Sometimes the best photographs come when there’s almost no visible ‘light’ left. Today’s image is an example of one of those times. I was working at sunset along the southern shoreline of Lake Pontchartrain out along West End Blvd. in New Orleans, an area that took the full fury of Hurricane Katrina. The detritus of that event are still littered about: former restaurants still gone, only pilings left standing in the water, fishing piers that still stand mangled and wrecked. This is what attracted me out of the car to shoot, and the images were okay. But then in the fading afterlight as darkness descended, I spotted this scene along a small pier. A single modest work boat sat docked, its owner nowhere in sight, tied up and set off against the coming nightfall.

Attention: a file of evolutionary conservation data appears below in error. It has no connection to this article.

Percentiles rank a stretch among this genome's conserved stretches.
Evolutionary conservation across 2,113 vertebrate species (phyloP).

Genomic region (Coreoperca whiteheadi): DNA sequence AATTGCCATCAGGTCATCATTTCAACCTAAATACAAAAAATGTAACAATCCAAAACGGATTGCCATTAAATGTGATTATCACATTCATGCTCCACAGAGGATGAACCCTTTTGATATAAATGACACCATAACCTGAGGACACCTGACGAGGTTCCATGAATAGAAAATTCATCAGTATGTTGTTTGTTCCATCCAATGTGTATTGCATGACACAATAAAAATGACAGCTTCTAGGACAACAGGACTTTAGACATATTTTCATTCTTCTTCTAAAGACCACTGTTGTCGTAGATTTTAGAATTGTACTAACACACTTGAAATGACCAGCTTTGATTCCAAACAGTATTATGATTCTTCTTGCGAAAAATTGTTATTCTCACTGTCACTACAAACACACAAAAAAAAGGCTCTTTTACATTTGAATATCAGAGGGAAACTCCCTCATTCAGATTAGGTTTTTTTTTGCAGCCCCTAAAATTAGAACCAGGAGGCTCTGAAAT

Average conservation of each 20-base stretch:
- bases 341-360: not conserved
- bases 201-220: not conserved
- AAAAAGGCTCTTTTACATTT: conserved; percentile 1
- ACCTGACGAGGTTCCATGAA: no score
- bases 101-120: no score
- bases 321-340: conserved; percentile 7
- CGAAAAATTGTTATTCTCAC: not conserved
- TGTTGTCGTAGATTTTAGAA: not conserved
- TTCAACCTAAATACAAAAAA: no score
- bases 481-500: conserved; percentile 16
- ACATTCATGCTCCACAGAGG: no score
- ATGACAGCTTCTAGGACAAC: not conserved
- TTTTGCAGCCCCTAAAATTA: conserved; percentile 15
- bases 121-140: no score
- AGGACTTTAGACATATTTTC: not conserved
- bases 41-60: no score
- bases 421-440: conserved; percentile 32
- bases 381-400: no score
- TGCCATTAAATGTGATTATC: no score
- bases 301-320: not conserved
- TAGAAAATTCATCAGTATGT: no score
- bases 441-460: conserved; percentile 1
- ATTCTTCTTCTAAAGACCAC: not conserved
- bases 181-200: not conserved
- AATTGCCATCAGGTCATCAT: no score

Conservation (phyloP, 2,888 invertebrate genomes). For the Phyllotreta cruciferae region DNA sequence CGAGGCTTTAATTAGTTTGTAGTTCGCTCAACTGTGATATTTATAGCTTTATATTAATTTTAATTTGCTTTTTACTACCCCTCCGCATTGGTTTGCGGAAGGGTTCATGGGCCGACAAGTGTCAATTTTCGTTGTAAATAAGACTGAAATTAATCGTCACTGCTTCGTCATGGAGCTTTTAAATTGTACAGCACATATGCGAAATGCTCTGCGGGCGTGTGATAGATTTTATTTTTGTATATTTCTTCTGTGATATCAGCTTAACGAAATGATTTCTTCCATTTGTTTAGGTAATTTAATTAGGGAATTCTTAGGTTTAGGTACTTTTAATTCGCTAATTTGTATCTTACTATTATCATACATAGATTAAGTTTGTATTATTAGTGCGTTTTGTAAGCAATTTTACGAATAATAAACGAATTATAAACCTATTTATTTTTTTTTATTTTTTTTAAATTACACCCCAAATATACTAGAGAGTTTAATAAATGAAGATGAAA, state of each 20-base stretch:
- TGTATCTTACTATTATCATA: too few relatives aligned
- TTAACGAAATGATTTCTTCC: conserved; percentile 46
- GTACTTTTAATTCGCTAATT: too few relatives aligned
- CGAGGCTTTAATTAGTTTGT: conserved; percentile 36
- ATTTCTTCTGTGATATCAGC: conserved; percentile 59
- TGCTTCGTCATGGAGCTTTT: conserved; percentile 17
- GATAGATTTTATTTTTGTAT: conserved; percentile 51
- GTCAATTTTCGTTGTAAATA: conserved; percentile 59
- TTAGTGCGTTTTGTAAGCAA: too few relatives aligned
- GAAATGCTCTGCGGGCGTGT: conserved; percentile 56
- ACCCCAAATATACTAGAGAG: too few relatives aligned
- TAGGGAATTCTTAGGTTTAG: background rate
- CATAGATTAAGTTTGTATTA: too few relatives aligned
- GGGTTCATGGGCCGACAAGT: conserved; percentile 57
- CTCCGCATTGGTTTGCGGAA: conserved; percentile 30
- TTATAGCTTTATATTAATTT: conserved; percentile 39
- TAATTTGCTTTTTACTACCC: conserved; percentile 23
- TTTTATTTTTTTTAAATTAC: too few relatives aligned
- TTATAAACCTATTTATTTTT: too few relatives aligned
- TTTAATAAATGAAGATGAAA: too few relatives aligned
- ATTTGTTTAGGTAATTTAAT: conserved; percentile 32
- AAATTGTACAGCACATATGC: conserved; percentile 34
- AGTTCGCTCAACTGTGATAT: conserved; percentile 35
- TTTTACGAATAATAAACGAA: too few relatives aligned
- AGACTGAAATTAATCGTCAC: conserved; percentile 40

Now the exposures were long: I bracketed this image using shutter speed, wanting the keep the clarity and sharpness of an f8 exposure: 15 seconds, 8 seconds, 4 seconds, 2 seconds. The 8 second exposure gave me the most useable balance of foreground/background exposure, the image that I found most dramatic and interesting.
Hi, I’m Andrew Boyd, a.k.a. The Discerning Photographer, and I hope this post has been interesting and informative. Please leave me a comment about it, let me know what you’d like to see more of on the site! You can also sign up for email delivery of all future articles or my RSS feed. Thanks!–DiscerningPhotog